Manuel R. Estioko, M.D., a pioneer in transfusion-free medicine who has developed innovative surgical techniques to conserve blood during surgery, is now the Medical Director of St. John’s Hospital’s Transfusion Free Medicine & Surgery Program.
Estioko, the first doctor to introduce and popularize the term “transfusion free” medicine in 1996, has been performing cardiothoracic surgery without blood transfusions for more than 25 years.
For the most part, Estioko’s patients were Jehovah’s Witnesses, who, on religious grounds, would accept neither their own banked blood nor blood from another person. But “transfusion-free surgery” has become much more common in the past ten years, as a growing number of patients have requested it for health or personal reasons.
“The appeal of transfusion-free medicine has been fueled by the public’s growing awareness of health issues such as blood-borne viruses, bacteria and other infectious agents, even in safe donated blood,” according to Dr. Estioko. “Eliminating transfusions eliminates the unnecessary exposure to pathogens carried by donors and offers important benefits to patients, including safety, cost savings and faster recovery. The medical literature also supports that there is less incidence of infection among these patients.”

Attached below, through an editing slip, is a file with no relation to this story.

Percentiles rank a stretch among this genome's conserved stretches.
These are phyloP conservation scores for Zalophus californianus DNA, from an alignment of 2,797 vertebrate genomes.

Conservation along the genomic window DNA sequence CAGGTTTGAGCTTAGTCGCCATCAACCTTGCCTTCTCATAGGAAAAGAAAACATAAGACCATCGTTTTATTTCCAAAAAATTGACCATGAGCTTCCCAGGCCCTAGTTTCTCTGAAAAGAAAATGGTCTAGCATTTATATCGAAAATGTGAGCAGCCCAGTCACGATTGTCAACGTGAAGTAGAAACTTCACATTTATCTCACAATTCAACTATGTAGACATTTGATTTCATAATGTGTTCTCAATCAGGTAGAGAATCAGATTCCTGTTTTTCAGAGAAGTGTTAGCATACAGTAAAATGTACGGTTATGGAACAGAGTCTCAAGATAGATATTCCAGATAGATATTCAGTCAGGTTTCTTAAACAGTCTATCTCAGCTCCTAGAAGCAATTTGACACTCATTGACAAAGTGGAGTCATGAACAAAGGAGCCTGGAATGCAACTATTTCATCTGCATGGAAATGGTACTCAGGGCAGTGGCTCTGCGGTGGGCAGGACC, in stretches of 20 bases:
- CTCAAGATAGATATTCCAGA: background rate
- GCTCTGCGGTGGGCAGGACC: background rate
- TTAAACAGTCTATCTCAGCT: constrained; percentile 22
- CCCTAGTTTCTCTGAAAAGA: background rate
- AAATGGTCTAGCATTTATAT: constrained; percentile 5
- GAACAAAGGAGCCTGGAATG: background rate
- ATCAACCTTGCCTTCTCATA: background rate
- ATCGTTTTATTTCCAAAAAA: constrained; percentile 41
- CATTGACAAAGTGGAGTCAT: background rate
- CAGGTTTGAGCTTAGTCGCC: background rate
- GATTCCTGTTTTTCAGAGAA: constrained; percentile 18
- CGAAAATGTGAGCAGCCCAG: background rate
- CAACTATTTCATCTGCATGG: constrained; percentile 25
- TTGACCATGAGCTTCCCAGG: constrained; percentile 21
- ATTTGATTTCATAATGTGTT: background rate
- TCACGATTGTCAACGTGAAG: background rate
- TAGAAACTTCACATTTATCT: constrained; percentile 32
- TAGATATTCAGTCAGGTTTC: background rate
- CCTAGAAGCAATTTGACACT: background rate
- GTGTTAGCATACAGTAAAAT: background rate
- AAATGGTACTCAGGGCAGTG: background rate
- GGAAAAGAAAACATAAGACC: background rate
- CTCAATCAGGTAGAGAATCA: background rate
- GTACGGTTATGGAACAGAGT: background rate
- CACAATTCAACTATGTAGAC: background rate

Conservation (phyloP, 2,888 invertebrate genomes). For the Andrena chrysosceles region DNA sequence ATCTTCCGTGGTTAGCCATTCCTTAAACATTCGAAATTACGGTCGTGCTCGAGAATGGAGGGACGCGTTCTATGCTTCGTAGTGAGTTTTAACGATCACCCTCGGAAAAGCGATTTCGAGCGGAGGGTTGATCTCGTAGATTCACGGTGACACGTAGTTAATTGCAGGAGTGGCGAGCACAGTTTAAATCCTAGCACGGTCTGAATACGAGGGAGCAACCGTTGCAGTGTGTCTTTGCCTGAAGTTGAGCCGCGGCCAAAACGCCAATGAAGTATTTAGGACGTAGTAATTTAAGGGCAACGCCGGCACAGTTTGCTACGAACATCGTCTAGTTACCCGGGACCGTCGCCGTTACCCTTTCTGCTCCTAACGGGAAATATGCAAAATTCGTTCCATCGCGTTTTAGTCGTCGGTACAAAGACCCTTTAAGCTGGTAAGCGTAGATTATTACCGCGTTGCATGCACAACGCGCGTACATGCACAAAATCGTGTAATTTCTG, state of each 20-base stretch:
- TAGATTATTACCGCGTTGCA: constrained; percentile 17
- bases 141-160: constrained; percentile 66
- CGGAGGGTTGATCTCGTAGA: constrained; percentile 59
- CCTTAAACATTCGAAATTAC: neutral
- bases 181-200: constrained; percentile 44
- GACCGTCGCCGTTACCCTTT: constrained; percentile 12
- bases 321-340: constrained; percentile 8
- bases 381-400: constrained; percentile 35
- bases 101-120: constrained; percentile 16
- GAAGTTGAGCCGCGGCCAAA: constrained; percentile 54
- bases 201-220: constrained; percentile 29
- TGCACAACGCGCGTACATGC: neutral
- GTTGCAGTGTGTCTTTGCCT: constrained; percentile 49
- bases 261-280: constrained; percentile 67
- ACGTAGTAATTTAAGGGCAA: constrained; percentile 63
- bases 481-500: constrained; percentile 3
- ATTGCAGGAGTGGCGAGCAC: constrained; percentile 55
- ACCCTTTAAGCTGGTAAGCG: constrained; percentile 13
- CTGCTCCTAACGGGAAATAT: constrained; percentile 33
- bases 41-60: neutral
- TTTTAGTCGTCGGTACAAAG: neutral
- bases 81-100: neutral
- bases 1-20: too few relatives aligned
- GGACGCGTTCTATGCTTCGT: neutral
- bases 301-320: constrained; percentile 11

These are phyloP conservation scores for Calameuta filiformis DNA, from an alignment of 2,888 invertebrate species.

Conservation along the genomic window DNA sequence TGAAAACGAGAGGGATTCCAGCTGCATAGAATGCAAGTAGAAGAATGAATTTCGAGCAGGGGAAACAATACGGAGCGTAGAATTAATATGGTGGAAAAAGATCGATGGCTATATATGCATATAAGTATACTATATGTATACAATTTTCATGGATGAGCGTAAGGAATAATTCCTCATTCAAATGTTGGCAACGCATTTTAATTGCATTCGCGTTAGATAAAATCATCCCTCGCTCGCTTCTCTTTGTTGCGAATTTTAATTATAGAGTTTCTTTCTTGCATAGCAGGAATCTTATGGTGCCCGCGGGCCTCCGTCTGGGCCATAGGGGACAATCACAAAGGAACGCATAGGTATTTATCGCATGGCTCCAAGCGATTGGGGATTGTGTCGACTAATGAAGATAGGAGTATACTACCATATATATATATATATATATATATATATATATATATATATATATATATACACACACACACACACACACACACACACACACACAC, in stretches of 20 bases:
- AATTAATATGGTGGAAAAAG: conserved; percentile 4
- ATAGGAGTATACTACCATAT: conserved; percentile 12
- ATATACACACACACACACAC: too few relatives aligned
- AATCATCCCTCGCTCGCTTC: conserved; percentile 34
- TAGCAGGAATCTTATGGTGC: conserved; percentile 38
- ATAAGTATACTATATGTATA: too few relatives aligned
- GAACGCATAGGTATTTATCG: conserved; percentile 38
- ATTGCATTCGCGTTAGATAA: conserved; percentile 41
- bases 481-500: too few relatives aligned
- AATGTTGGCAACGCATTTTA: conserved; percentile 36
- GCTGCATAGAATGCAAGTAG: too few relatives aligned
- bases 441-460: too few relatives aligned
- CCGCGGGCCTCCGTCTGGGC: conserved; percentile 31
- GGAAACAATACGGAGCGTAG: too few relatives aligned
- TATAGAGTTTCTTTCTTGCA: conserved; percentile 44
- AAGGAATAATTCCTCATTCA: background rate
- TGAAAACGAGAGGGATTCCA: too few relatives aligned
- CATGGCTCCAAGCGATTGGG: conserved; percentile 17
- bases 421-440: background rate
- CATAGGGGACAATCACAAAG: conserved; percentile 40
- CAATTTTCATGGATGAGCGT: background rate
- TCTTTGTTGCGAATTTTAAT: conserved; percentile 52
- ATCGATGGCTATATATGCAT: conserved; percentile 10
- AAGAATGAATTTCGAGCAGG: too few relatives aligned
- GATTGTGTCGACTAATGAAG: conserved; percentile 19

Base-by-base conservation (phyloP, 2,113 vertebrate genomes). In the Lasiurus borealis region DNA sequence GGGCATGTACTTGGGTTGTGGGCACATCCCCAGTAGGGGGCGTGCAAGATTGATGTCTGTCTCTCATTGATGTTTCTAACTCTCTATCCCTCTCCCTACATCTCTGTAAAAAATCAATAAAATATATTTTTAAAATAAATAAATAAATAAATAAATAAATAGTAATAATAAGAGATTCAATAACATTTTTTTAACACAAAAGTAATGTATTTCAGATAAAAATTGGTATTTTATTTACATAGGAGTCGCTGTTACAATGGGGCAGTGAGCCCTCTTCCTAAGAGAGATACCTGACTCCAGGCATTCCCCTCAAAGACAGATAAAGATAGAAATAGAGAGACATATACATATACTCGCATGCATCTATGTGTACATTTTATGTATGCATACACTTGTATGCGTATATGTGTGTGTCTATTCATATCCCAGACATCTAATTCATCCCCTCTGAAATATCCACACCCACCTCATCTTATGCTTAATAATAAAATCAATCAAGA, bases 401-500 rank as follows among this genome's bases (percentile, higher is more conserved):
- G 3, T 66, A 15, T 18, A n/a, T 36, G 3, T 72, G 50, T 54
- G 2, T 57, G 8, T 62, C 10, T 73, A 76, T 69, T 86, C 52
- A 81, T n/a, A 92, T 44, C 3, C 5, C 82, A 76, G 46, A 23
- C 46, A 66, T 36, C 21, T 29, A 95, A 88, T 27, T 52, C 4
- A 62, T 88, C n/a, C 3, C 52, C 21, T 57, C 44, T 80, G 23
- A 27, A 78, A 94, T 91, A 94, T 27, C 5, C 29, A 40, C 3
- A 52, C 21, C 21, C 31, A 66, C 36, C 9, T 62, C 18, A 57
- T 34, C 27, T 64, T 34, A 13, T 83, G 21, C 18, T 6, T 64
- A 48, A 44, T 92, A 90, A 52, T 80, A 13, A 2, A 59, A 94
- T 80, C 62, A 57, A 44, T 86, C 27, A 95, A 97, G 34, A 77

Born in the Philippines, Estioko is board certified in both surgery and cardiothoracic surgery. He was a surgeon and instructor at Mount Sinai School of Medicine in New York for many years and at Good Samaritan Hospital Los Angeles for the past 15 years.
He is a founding member of the Society for the Advancement of Blood Management (SABM), an international organization dedicated to advancing the awareness of blood conservation and transfusing and currently is a member of the board of directors.A graduate of the University of East and the University of Santo Tomas Faculty of Medicine and Surgery in Manila, Estioko has written book chapters and published dozens of articles in peer-reviewed journals on the benefits of blood conservation during surgery. He also gives lectures to professional and lay audiences both in the United States and abroad.